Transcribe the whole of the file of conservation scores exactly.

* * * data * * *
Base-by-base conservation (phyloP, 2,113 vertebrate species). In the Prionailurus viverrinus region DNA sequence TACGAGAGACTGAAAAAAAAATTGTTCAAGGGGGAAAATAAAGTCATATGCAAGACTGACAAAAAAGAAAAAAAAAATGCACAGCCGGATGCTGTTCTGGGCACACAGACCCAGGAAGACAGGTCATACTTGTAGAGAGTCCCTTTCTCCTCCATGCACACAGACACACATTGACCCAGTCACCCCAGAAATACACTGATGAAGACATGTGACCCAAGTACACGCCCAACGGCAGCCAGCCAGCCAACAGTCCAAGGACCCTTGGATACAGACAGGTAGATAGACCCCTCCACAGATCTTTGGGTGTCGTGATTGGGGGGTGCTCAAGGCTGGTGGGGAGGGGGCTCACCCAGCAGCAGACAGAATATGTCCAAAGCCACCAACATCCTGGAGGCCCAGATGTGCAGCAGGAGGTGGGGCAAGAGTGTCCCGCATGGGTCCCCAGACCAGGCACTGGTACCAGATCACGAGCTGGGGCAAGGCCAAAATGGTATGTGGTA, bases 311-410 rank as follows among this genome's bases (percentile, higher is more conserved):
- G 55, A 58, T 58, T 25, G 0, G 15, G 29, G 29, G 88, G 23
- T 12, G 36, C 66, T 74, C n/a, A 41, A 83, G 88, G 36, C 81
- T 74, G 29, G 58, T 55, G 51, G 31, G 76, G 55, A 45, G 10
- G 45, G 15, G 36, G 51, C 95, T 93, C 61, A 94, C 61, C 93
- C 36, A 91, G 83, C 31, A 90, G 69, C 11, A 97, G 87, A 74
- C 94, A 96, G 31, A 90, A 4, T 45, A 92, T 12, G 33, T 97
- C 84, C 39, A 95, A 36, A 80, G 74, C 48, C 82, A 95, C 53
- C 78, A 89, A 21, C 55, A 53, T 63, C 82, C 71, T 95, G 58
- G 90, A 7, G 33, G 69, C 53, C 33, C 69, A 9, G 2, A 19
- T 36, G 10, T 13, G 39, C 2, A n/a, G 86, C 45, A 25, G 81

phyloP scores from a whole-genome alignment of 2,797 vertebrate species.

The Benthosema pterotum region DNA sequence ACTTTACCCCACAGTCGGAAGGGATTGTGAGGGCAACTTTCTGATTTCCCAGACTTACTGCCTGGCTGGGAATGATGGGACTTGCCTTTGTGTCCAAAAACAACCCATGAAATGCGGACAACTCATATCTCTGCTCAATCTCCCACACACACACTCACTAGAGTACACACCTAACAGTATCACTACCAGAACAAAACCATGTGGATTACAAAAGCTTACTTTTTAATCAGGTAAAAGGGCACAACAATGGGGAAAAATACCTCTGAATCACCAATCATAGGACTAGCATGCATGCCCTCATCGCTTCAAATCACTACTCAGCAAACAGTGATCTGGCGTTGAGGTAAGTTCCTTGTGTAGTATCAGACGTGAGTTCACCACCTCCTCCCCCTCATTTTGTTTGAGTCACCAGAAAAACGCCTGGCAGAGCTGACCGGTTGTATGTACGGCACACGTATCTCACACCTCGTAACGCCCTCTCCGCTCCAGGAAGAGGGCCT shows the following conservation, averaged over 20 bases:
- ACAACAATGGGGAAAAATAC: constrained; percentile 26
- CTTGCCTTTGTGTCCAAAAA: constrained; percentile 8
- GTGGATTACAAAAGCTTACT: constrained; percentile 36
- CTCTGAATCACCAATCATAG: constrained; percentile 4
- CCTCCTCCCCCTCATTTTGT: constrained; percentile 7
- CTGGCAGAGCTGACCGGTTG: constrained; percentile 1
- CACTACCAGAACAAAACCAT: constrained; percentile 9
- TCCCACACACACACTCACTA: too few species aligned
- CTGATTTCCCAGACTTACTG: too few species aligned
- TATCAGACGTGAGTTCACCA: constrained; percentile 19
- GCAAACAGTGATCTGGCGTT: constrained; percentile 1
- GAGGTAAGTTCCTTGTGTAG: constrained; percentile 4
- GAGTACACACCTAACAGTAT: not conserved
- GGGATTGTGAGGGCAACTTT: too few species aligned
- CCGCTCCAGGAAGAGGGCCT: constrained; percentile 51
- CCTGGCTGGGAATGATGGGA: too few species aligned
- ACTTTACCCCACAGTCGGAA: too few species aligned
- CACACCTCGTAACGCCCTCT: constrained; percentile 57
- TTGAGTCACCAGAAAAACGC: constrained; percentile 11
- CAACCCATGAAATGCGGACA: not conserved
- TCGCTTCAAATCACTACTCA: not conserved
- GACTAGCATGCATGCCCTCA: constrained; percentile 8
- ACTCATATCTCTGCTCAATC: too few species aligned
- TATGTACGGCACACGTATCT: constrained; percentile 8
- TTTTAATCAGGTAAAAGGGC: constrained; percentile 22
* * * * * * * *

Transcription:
Base-by-base conservation (phyloP, 2,113 vertebrate species). In the Prionailurus viverrinus region DNA sequence TACGAGAGACTGAAAAAAAAATTGTTCAAGGGGGAAAATAAAGTCATATGCAAGACTGACAAAAAAGAAAAAAAAAATGCACAGCCGGATGCTGTTCTGGGCACACAGACCCAGGAAGACAGGTCATACTTGTAGAGAGTCCCTTTCTCCTCCATGCACACAGACACACATTGACCCAGTCACCCCAGAAATACACTGATGAAGACATGTGACCCAAGTACACGCCCAACGGCAGCCAGCCAGCCAACAGTCCAAGGACCCTTGGATACAGACAGGTAGATAGACCCCTCCACAGATCTTTGGGTGTCGTGATTGGGGGGTGCTCAAGGCTGGTGGGGAGGGGGCTCACCCAGCAGCAGACAGAATATGTCCAAAGCCACCAACATCCTGGAGGCCCAGATGTGCAGCAGGAGGTGGGGCAAGAGTGTCCCGCATGGGTCCCCAGACCAGGCACTGGTACCAGATCACGAGCTGGGGCAAGGCCAAAATGGTATGTGGTA, bases 311-410 rank as follows among this genome's bases (percentile, higher is more conserved):
- G 55, A 58, T 58, T 25, G 0, G 15, G 29, G 29, G 88, G 23
- T 12, G 36, C 66, T 74, C n/a, A 41, A 83, G 88, G 36, C 81
- T 74, G 29, G 58, T 55, G 51, G 31, G 76, G 55, A 45, G 10
- G 45, G 15, G 36, G 51, C 95, T 93, C 61, A 94, C 61, C 93
- C 36, A 91, G 83, C 31, A 90, G 69, C 11, A 97, G 87, A 74
- C 94, A 96, G 31, A 90, A 4, T 45, A 92, T 12, G 33, T 97
- C 84, C 39, A 95, A 36, A 80, G 74, C 48, C 82, A 95, C 53
- C 78, A 89, A 21, C 55, A 53, T 63, C 82, C 71, T 95, G 58
- G 90, A 7, G 33, G 69, C 53, C 33, C 69, A 9, G 2, A 19
- T 36, G 10, T 13, G 39, C 2, A n/a, G 86, C 45, A 25, G 81

phyloP scores from a whole-genome alignment of 2,797 vertebrate species.

The Benthosema pterotum region DNA sequence ACTTTACCCCACAGTCGGAAGGGATTGTGAGGGCAACTTTCTGATTTCCCAGACTTACTGCCTGGCTGGGAATGATGGGACTTGCCTTTGTGTCCAAAAACAACCCATGAAATGCGGACAACTCATATCTCTGCTCAATCTCCCACACACACACTCACTAGAGTACACACCTAACAGTATCACTACCAGAACAAAACCATGTGGATTACAAAAGCTTACTTTTTAATCAGGTAAAAGGGCACAACAATGGGGAAAAATACCTCTGAATCACCAATCATAGGACTAGCATGCATGCCCTCATCGCTTCAAATCACTACTCAGCAAACAGTGATCTGGCGTTGAGGTAAGTTCCTTGTGTAGTATCAGACGTGAGTTCACCACCTCCTCCCCCTCATTTTGTTTGAGTCACCAGAAAAACGCCTGGCAGAGCTGACCGGTTGTATGTACGGCACACGTATCTCACACCTCGTAACGCCCTCTCCGCTCCAGGAAGAGGGCCT shows the following conservation, averaged over 20 bases:
- ACAACAATGGGGAAAAATAC: constrained; percentile 26
- CTTGCCTTTGTGTCCAAAAA: constrained; percentile 8
- GTGGATTACAAAAGCTTACT: constrained; percentile 36
- CTCTGAATCACCAATCATAG: constrained; percentile 4
- CCTCCTCCCCCTCATTTTGT: constrained; percentile 7
- CTGGCAGAGCTGACCGGTTG: constrained; percentile 1
- CACTACCAGAACAAAACCAT: constrained; percentile 9
- TCCCACACACACACTCACTA: too few species aligned
- CTGATTTCCCAGACTTACTG: too few species aligned
- TATCAGACGTGAGTTCACCA: constrained; percentile 19
- GCAAACAGTGATCTGGCGTT: constrained; percentile 1
- GAGGTAAGTTCCTTGTGTAG: constrained; percentile 4
- GAGTACACACCTAACAGTAT: not conserved
- GGGATTGTGAGGGCAACTTT: too few species aligned
- CCGCTCCAGGAAGAGGGCCT: constrained; percentile 51
- CCTGGCTGGGAATGATGGGA: too few species aligned
- ACTTTACCCCACAGTCGGAA: too few species aligned
- CACACCTCGTAACGCCCTCT: constrained; percentile 57
- TTGAGTCACCAGAAAAACGC: constrained; percentile 11
- CAACCCATGAAATGCGGACA: not conserved
- TCGCTTCAAATCACTACTCA: not conserved
- GACTAGCATGCATGCCCTCA: constrained; percentile 8
- ACTCATATCTCTGCTCAATC: too few species aligned
- TATGTACGGCACACGTATCT: constrained; percentile 8
- TTTTAATCAGGTAAAAGGGC: constrained; percentile 22